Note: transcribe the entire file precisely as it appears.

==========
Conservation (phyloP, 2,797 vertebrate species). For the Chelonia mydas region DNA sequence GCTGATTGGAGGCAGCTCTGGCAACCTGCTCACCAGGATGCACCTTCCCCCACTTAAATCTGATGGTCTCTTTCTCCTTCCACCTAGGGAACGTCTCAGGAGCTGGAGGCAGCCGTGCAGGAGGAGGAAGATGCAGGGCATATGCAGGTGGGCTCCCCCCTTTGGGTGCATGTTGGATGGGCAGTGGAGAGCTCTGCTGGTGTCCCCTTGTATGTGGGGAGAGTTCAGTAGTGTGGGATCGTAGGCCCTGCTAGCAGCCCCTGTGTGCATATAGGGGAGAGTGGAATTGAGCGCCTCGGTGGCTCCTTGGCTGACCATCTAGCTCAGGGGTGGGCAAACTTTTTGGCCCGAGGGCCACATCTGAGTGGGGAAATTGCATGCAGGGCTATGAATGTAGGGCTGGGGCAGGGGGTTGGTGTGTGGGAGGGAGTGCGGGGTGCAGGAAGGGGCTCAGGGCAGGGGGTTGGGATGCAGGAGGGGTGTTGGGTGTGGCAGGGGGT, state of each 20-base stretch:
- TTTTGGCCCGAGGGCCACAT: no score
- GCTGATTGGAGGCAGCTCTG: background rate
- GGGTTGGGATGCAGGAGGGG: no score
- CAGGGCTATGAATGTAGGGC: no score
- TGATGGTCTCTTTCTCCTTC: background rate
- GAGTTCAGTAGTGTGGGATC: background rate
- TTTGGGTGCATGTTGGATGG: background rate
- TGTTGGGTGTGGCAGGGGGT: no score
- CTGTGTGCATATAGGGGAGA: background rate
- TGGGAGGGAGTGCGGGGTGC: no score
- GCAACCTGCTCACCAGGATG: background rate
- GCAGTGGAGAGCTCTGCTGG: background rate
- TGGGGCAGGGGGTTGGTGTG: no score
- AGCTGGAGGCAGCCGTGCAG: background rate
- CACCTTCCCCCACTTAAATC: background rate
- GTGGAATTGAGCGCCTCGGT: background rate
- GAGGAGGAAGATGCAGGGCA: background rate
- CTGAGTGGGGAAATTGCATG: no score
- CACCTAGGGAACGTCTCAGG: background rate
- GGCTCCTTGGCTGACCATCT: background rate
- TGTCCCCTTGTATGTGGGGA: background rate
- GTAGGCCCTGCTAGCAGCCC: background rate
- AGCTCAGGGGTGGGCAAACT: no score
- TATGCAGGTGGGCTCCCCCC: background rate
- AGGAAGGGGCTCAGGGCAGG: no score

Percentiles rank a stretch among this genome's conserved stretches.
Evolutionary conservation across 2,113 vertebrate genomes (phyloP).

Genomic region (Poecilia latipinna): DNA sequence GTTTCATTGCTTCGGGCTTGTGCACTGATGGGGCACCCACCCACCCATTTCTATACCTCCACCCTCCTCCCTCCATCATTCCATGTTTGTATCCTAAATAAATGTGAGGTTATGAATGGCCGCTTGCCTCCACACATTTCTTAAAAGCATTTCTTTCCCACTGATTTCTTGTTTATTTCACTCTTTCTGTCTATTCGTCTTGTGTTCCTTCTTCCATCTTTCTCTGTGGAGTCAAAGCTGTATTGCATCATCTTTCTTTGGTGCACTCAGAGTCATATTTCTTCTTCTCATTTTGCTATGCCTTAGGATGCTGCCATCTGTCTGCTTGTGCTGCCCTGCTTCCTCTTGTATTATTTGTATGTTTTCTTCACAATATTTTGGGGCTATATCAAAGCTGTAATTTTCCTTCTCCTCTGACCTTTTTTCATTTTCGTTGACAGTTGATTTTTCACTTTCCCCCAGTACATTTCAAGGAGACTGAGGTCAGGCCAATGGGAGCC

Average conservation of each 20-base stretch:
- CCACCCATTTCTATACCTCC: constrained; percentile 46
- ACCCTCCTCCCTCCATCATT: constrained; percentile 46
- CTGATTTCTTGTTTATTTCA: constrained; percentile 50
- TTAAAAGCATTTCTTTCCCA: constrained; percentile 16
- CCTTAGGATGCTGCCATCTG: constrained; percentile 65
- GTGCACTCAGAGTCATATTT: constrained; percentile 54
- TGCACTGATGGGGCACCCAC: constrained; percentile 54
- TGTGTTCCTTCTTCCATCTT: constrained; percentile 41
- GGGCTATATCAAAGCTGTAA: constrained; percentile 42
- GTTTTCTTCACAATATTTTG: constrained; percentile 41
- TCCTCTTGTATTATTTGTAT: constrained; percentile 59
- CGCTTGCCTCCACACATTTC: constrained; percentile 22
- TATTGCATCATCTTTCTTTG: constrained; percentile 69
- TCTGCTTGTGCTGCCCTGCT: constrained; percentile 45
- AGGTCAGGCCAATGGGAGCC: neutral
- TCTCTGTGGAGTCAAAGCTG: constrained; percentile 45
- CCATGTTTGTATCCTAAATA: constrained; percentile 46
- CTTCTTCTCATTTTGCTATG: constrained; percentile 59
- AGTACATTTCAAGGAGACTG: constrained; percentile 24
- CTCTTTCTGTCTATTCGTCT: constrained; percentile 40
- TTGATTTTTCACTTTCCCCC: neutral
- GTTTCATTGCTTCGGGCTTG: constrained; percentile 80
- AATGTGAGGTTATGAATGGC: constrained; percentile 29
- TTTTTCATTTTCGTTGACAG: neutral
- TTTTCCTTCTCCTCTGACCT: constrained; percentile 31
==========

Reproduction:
Conservation (phyloP, 2,797 vertebrate species). For the Chelonia mydas region DNA sequence GCTGATTGGAGGCAGCTCTGGCAACCTGCTCACCAGGATGCACCTTCCCCCACTTAAATCTGATGGTCTCTTTCTCCTTCCACCTAGGGAACGTCTCAGGAGCTGGAGGCAGCCGTGCAGGAGGAGGAAGATGCAGGGCATATGCAGGTGGGCTCCCCCCTTTGGGTGCATGTTGGATGGGCAGTGGAGAGCTCTGCTGGTGTCCCCTTGTATGTGGGGAGAGTTCAGTAGTGTGGGATCGTAGGCCCTGCTAGCAGCCCCTGTGTGCATATAGGGGAGAGTGGAATTGAGCGCCTCGGTGGCTCCTTGGCTGACCATCTAGCTCAGGGGTGGGCAAACTTTTTGGCCCGAGGGCCACATCTGAGTGGGGAAATTGCATGCAGGGCTATGAATGTAGGGCTGGGGCAGGGGGTTGGTGTGTGGGAGGGAGTGCGGGGTGCAGGAAGGGGCTCAGGGCAGGGGGTTGGGATGCAGGAGGGGTGTTGGGTGTGGCAGGGGGT, state of each 20-base stretch:
- TTTTGGCCCGAGGGCCACAT: no score
- GCTGATTGGAGGCAGCTCTG: background rate
- GGGTTGGGATGCAGGAGGGG: no score
- CAGGGCTATGAATGTAGGGC: no score
- TGATGGTCTCTTTCTCCTTC: background rate
- GAGTTCAGTAGTGTGGGATC: background rate
- TTTGGGTGCATGTTGGATGG: background rate
- TGTTGGGTGTGGCAGGGGGT: no score
- CTGTGTGCATATAGGGGAGA: background rate
- TGGGAGGGAGTGCGGGGTGC: no score
- GCAACCTGCTCACCAGGATG: background rate
- GCAGTGGAGAGCTCTGCTGG: background rate
- TGGGGCAGGGGGTTGGTGTG: no score
- AGCTGGAGGCAGCCGTGCAG: background rate
- CACCTTCCCCCACTTAAATC: background rate
- GTGGAATTGAGCGCCTCGGT: background rate
- GAGGAGGAAGATGCAGGGCA: background rate
- CTGAGTGGGGAAATTGCATG: no score
- CACCTAGGGAACGTCTCAGG: background rate
- GGCTCCTTGGCTGACCATCT: background rate
- TGTCCCCTTGTATGTGGGGA: background rate
- GTAGGCCCTGCTAGCAGCCC: background rate
- AGCTCAGGGGTGGGCAAACT: no score
- TATGCAGGTGGGCTCCCCCC: background rate
- AGGAAGGGGCTCAGGGCAGG: no score

Percentiles rank a stretch among this genome's conserved stretches.
Evolutionary conservation across 2,113 vertebrate genomes (phyloP).

Genomic region (Poecilia latipinna): DNA sequence GTTTCATTGCTTCGGGCTTGTGCACTGATGGGGCACCCACCCACCCATTTCTATACCTCCACCCTCCTCCCTCCATCATTCCATGTTTGTATCCTAAATAAATGTGAGGTTATGAATGGCCGCTTGCCTCCACACATTTCTTAAAAGCATTTCTTTCCCACTGATTTCTTGTTTATTTCACTCTTTCTGTCTATTCGTCTTGTGTTCCTTCTTCCATCTTTCTCTGTGGAGTCAAAGCTGTATTGCATCATCTTTCTTTGGTGCACTCAGAGTCATATTTCTTCTTCTCATTTTGCTATGCCTTAGGATGCTGCCATCTGTCTGCTTGTGCTGCCCTGCTTCCTCTTGTATTATTTGTATGTTTTCTTCACAATATTTTGGGGCTATATCAAAGCTGTAATTTTCCTTCTCCTCTGACCTTTTTTCATTTTCGTTGACAGTTGATTTTTCACTTTCCCCCAGTACATTTCAAGGAGACTGAGGTCAGGCCAATGGGAGCC

Average conservation of each 20-base stretch:
- CCACCCATTTCTATACCTCC: constrained; percentile 46
- ACCCTCCTCCCTCCATCATT: constrained; percentile 46
- CTGATTTCTTGTTTATTTCA: constrained; percentile 50
- TTAAAAGCATTTCTTTCCCA: constrained; percentile 16
- CCTTAGGATGCTGCCATCTG: constrained; percentile 65
- GTGCACTCAGAGTCATATTT: constrained; percentile 54
- TGCACTGATGGGGCACCCAC: constrained; percentile 54
- TGTGTTCCTTCTTCCATCTT: constrained; percentile 41
- GGGCTATATCAAAGCTGTAA: constrained; percentile 42
- GTTTTCTTCACAATATTTTG: constrained; percentile 41
- TCCTCTTGTATTATTTGTAT: constrained; percentile 59
- CGCTTGCCTCCACACATTTC: constrained; percentile 22
- TATTGCATCATCTTTCTTTG: constrained; percentile 69
- TCTGCTTGTGCTGCCCTGCT: constrained; percentile 45
- AGGTCAGGCCAATGGGAGCC: neutral
- TCTCTGTGGAGTCAAAGCTG: constrained; percentile 45
- CCATGTTTGTATCCTAAATA: constrained; percentile 46
- CTTCTTCTCATTTTGCTATG: constrained; percentile 59
- AGTACATTTCAAGGAGACTG: constrained; percentile 24
- CTCTTTCTGTCTATTCGTCT: constrained; percentile 40
- TTGATTTTTCACTTTCCCCC: neutral
- GTTTCATTGCTTCGGGCTTG: constrained; percentile 80
- AATGTGAGGTTATGAATGGC: constrained; percentile 29
- TTTTTCATTTTCGTTGACAG: neutral
- TTTTCCTTCTCCTCTGACCT: constrained; percentile 31